Raptor breeding successes for East Cairngorms Moorland Partnership

The productivity of breeding raptors in the east of the Cairngorms National Park this season is encouraging and includes the hatching of a sea eagle chick on Balmoral.

Thursday, 8th July 2021, 12:00 am
Sea Eagle chick on Balmoral (Photo:North East Scotland Raptor Study Group)
Sea Eagle chick on Balmoral (Photo:North East Scotland Raptor Study Group)

The breeding pair of sea eagles – also known as white-tailed eagles – have been observed on Balmoral for the last few years. Both adult birds carry satellite tags and close collaboration with the Royal Society for the Protection of Birds (RSPB) has allowed the Balmoral Ranger Service to follow their weekly movements during the breeding season.

A healthy male chick has now hatched and been ringed. Three golden eagle chicks have also recently been ringed as part of long-term monitoring on Balmoral.

Balmoral Estate is a member of the East Cairngorms Moorland Partnership (ECMP) which has seen breeding success for golden eagles, hen harriers, red kite, osprey, peregrine and merlin, as well as short-eared owls, in 2021.

Richard Gledson, Estate Manager said: “All at Balmoral Estate are delighted that sea eagles have nested successfully for the first time.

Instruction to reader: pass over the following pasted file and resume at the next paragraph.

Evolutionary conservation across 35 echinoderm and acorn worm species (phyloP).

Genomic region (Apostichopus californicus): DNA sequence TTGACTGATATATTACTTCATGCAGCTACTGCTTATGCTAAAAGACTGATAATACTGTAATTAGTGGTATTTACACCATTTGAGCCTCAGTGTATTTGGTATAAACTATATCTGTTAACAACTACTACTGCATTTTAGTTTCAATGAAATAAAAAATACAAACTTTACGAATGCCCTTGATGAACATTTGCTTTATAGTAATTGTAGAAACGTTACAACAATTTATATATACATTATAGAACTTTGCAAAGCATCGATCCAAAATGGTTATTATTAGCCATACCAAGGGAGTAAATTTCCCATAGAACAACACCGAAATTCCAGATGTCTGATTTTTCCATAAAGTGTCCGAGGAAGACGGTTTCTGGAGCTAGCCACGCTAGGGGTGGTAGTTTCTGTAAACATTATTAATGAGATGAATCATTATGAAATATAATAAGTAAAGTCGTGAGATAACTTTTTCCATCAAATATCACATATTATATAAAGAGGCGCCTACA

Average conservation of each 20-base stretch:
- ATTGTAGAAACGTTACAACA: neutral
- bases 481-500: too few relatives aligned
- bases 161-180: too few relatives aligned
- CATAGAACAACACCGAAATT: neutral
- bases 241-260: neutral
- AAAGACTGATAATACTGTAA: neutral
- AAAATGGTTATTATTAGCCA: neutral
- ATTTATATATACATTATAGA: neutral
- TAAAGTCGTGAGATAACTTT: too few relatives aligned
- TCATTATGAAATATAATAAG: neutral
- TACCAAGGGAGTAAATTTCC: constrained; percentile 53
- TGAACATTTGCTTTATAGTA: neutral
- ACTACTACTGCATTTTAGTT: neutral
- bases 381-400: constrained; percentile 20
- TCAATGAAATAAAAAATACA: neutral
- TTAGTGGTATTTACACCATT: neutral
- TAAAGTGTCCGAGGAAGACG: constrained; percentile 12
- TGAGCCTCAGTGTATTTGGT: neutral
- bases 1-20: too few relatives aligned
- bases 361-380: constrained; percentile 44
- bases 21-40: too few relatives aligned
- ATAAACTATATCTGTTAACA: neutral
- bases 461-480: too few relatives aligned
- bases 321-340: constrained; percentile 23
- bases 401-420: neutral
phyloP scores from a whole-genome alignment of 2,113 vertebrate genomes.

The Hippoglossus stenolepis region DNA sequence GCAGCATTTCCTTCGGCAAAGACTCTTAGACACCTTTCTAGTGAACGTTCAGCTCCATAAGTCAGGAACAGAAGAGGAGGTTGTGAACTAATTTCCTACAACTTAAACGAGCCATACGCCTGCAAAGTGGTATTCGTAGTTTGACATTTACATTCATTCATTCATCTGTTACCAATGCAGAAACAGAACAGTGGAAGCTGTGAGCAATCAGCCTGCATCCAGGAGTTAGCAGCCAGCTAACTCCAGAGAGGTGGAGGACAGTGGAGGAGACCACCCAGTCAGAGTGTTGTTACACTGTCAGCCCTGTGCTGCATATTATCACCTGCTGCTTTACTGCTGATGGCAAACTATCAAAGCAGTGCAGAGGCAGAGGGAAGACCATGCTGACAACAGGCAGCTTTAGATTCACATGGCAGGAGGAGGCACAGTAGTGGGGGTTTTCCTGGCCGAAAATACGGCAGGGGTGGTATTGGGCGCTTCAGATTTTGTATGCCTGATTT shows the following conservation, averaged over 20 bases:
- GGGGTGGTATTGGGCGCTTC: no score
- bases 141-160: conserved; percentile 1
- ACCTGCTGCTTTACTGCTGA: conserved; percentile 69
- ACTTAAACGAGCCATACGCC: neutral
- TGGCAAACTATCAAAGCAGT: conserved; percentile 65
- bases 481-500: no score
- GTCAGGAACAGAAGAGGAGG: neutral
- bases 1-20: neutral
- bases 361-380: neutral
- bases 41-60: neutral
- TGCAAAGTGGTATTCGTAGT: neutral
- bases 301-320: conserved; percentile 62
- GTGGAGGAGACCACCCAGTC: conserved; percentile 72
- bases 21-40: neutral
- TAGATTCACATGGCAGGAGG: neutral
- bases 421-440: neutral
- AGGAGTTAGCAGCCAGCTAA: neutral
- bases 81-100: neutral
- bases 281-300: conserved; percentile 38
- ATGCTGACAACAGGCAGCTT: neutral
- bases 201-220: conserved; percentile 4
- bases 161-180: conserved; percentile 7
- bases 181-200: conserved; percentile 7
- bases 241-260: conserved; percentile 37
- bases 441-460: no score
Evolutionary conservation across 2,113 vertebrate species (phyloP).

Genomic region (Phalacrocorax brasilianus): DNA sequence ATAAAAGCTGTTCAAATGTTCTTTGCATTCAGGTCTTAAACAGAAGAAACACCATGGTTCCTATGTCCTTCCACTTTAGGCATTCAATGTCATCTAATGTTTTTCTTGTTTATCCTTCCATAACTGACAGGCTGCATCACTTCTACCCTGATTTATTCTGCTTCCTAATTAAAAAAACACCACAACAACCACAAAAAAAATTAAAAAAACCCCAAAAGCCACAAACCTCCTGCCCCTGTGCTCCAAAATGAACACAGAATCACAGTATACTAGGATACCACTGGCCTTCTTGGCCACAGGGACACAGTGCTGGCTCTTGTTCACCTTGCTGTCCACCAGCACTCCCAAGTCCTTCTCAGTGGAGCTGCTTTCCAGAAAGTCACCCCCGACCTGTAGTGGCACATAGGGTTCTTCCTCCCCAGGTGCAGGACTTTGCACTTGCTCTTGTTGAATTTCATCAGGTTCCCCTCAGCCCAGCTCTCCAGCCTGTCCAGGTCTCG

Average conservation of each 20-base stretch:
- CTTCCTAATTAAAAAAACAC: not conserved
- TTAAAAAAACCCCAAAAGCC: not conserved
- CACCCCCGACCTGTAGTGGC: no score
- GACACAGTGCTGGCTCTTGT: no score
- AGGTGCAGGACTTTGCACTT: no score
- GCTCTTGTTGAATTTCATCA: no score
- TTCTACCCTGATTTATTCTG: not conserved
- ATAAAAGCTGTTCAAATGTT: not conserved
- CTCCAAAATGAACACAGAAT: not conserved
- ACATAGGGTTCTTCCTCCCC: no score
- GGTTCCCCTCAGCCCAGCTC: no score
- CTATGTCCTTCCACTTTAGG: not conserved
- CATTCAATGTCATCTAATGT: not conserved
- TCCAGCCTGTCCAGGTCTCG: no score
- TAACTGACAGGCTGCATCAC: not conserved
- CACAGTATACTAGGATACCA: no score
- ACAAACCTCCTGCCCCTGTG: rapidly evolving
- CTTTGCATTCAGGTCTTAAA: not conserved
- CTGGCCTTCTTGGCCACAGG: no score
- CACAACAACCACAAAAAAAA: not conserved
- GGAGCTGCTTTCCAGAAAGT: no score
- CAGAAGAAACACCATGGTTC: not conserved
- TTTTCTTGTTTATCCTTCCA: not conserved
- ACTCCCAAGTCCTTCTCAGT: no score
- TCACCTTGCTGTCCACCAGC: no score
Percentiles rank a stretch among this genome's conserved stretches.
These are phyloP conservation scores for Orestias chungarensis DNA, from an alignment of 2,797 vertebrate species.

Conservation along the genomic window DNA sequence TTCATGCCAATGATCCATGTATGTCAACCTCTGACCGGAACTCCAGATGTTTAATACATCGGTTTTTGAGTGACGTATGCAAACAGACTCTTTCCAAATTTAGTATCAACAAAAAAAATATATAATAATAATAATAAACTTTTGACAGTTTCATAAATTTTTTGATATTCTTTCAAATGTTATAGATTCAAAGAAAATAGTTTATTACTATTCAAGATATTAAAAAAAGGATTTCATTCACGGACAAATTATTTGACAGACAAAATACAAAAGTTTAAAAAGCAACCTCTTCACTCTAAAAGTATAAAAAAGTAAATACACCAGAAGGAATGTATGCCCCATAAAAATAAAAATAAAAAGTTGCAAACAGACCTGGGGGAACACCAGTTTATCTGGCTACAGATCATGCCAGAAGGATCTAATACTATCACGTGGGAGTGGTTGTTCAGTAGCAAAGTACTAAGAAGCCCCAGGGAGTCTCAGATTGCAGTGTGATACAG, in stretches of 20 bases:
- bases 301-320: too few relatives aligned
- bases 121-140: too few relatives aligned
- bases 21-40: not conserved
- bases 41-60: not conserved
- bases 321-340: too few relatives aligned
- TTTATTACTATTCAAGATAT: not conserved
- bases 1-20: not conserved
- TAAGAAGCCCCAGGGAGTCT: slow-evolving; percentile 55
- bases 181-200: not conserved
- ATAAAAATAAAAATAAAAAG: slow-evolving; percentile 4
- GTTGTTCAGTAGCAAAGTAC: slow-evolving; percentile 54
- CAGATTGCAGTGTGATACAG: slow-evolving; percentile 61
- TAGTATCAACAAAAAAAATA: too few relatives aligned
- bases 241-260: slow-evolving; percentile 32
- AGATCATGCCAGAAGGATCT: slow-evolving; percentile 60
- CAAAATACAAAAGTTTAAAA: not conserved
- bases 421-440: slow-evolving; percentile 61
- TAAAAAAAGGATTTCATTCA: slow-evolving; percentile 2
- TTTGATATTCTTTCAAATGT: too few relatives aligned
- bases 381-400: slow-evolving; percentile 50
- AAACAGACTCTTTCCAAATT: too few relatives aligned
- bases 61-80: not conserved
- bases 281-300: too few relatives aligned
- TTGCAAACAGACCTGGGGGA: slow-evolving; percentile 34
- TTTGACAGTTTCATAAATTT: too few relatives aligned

"The birds have been with us for a couple of years, and we have been working closely with the North East Scotland Raptor Study Group who ringed the chick last week and with the RSPB who have been sending data from their satellite tags.”

Glenavon Estate – which is home to three pairs of golden eagles – has had a golden eagle chick satellite tagged for the first time in recent years. Satellite tags provide valuable insight into their movement and survival. Golden eagle chicks have also been tagged on the Glenlivet Estate and Mar Lodge Estate.

Last year, Mar Estate witnessed the first successful breeding attempt of sea eagles in Deeside for 200 years, but the relatively inexperienced pair failed this season at the hatching stage. Hopes are high for success next season and beyond.

Xander McDade, convenor at the Cairngorms National Park Authority, said: “We are delighted to hear that productivity of raptors in the east of the National Park looks good for 2021.

"However, we know that we can still do more for the birds and are committed to finding ways of improving the conservation status of moorland raptors, along with other red and amber moorland bird species.”